Panhellenic’s Dynamic Duo
When Pi Chapter’s Sam Worrilow and Amanda Beth Cohen took the helm of sorority leadership at Syracuse University, they set the bar high and helped their sisters do the same.
March 15, 2011
JUST IN CASE YOU’RE WONDERING, it’s not at all usual for two sisters from the same sorority to capture the top two seats of a college Panhellenic council. That’s especially true on a campus like Syracuse University, home to our Pi Chapter and a very large, thriving Greek community filled with well-qualified sorority leaders.
So when Phi Sig sisters Samantha “Sam” Worrilow and Amanda Beth Cohen ran for President and Vice President of Membership Recruitment (after serving as their chapter’s Archon and Panhellenic Delegate, respectively), and then won, we stood up and took notice.
Now, as their year of service concludes this spring, we’re standing up to applaud them – for their extraordinary commitment to preserving and promoting true Panhellenic spirit, for one of Syracuse University’s best recruitment showings ever, and for being role models to their Pi sisters, who also celebrated one of their best recruitments in 10 years.
We’re not alone in our praise. Syracuse’s Greek advisor says much the same about this dynamic duo’s outstanding performance and the positive legacy they’re leaving behind.
“Sam and Amanda have a rare ability to see beyond themselves and do what’s best for everyone,” says Eddie Banks-Crosson, SU’s Director of Fraternity and Sorority Affairs. “Their prior experience as chapter leaders was obvious, and it has always been clear they care deeply about the success of not just our Panhellenic council, but our entire Greek system.”
Consider a few highlights from their list of considerable accomplishments this year:
- Greater unity among all 12 NPC chapters. In the past, different chapters didn’t always get along – and members on the board tended to view their roles as separate from the rest of the council. Not anymore, says Sam: “We’ve really emphasized how much we have in common instead of our differences. We’re a united front that’s committed to showing the Greek community and campus that if we work together, we can do anything.” Case in point: the Panhellenic’s first-ever “Sisters in Action” event, where women took 10 buses to different parts of the city to perform community service projects – and, in the process, got a chance to interact with each other. “It was a great success,” says Amanda.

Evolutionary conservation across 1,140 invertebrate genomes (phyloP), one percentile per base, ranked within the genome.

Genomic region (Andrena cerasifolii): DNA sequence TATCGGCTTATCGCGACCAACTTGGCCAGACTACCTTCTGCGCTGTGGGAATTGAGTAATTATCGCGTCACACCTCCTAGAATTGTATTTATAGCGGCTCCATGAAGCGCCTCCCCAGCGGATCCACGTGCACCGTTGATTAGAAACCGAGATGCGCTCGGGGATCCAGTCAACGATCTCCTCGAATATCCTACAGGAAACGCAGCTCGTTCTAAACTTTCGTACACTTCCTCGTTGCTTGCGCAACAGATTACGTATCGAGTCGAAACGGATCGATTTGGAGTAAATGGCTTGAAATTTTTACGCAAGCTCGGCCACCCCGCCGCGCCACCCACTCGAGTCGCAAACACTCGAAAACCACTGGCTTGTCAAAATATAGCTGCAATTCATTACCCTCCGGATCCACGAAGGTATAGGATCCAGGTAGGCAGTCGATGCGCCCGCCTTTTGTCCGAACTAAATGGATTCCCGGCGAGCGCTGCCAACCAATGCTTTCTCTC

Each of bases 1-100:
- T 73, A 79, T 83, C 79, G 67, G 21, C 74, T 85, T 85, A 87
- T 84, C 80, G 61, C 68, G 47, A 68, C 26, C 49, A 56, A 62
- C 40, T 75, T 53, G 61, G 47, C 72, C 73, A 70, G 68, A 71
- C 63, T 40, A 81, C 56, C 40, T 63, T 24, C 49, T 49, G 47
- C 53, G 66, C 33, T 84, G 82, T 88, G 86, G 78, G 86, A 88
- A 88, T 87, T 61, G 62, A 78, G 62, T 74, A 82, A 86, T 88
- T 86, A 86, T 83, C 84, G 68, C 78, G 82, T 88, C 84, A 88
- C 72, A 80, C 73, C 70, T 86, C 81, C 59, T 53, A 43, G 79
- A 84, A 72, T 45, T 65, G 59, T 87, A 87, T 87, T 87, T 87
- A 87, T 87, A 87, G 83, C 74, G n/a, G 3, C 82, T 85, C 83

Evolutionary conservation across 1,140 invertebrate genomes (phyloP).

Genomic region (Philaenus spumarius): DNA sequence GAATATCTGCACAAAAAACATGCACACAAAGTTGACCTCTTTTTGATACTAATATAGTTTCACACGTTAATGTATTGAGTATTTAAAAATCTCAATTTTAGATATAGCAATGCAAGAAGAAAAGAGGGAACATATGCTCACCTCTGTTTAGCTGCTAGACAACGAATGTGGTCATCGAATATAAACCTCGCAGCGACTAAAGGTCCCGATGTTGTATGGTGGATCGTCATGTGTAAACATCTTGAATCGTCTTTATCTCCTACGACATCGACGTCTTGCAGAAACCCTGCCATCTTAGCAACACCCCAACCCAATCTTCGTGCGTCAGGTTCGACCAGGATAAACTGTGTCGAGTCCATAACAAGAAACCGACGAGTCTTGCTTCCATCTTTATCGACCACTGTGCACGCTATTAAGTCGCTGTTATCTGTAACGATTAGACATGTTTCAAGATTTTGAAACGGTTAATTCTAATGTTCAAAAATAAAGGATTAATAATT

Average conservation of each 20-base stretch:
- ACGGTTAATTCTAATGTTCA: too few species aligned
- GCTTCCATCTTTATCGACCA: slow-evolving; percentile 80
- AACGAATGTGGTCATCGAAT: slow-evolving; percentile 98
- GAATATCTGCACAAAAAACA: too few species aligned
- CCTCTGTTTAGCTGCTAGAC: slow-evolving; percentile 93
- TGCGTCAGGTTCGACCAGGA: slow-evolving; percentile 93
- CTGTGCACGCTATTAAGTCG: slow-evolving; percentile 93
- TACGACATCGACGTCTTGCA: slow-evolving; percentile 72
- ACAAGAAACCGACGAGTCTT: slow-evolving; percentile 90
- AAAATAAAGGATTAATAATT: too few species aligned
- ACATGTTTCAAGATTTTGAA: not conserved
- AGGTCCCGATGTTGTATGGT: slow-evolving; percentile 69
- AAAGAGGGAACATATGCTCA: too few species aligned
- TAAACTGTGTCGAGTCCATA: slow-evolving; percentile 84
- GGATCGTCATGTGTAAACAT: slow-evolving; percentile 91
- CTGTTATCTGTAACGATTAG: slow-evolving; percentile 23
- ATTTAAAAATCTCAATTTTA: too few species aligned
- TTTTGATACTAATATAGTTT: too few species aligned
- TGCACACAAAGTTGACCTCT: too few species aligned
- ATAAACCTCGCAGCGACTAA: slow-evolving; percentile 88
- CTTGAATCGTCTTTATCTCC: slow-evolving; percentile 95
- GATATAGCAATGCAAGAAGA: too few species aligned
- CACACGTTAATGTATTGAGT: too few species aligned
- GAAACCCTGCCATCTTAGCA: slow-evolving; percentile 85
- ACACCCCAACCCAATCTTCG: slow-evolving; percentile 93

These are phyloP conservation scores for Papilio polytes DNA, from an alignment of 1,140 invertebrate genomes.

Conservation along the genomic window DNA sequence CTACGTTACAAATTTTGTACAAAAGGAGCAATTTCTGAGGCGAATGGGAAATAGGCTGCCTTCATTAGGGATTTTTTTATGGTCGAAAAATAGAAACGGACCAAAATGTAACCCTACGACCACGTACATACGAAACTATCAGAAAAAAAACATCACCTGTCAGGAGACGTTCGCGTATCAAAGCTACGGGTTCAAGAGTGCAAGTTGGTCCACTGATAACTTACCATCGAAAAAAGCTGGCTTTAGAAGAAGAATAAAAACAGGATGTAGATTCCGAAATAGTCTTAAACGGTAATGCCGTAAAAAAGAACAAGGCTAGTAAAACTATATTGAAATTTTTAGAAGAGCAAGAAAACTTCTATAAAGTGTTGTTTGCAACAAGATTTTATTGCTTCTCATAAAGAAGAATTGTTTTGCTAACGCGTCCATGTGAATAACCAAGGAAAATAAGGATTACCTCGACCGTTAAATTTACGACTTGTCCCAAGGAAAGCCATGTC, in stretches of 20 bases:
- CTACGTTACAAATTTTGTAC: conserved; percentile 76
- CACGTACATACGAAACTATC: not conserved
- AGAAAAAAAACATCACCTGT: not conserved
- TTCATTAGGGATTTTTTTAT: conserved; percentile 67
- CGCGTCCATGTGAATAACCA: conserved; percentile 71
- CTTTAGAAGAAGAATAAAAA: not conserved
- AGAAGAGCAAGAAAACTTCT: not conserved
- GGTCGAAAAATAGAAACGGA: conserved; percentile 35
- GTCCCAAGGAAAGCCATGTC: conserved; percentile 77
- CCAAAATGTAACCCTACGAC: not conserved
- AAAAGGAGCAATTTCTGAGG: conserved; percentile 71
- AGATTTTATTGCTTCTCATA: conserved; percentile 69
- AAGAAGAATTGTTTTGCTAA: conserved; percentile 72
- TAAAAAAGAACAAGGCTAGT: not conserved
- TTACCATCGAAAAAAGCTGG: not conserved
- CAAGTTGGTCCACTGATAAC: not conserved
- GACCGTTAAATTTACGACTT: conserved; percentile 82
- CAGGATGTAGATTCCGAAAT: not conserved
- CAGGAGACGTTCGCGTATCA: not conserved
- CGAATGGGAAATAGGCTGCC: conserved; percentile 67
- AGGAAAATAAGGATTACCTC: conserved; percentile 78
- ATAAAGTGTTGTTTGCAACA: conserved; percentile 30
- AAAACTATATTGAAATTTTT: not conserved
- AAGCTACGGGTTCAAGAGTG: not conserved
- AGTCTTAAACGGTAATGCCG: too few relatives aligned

- Stronger ties with multicultural Greek councils and organizations. “We made great strides reaching out to groups our Panhellenic typically hasn’t partnered with before, such as for social events or service,” explains Amanda (i.e., National Pan-Hellenic Council, the Multicultural Greek Council, National Association of Latino Fraternal Organizations, etc.). “We went to the NGLA conference this year, and it really opened our eyes to the benefits of greater networking among the councils,” she adds. (Note: NGLA – the Northeast Greek Leadership Association – is led in part by Assistant Executive Director Josette George Kaufman, a Phi Sig who also serves as our NPC Delegate.)
- Record-breaking spring recruitment. Sure, part of this is due to increasing interest among college women who recognize sororities offer valuable leadership and learning opportunities. But an estimated 14% jump in potential new members in a single year can only be attributed to stronger teamwork between the Panhellenic council and Fraternity & Sorority Life, improved communication among sororities and a concerted effort by every organization to promote the benefits of going Greek. “It was a great year,” Sam says simply. “We worked hard, but it was worth it.”
- Even more Phi Sig Pride at Pi. They don’t want to call themselves role models, so we will: By stepping up to run in the Panhellenic elections, Sam and Amanda were making a statement to the campus that Phi Sig women can be top leaders. By performing their jobs well, they proved it. And that sense of confidence – that Phi Sig Pride – built upon the chapter’s other recent successes, ultimately pervading the group, impacting the quality of women they won and the entire recruitment experience, says Phi Sig’s Executive Director Michelle Ardern. “We couldn’t be prouder of them,” she adds.
Phi Sigs forever
Once they graduate this May, both women expect to use what they’ve learned from these experiences in their careers: Sam, in the education or political fields, and Amanda, in media or public relations.
Neither plans to stay away from Phi Sig for long.
“We really look forward to getting involved as alumnae,” Amanda says, speaking for both of them. They nod together as she states this – demonstrating how two leaders who know each other well can communicate a shared vision for themselves and their future. “It’s exciting to think of taking that next step,” Sam says.
Knowing what great things they can accomplish by working together, we can’t wait until they do.
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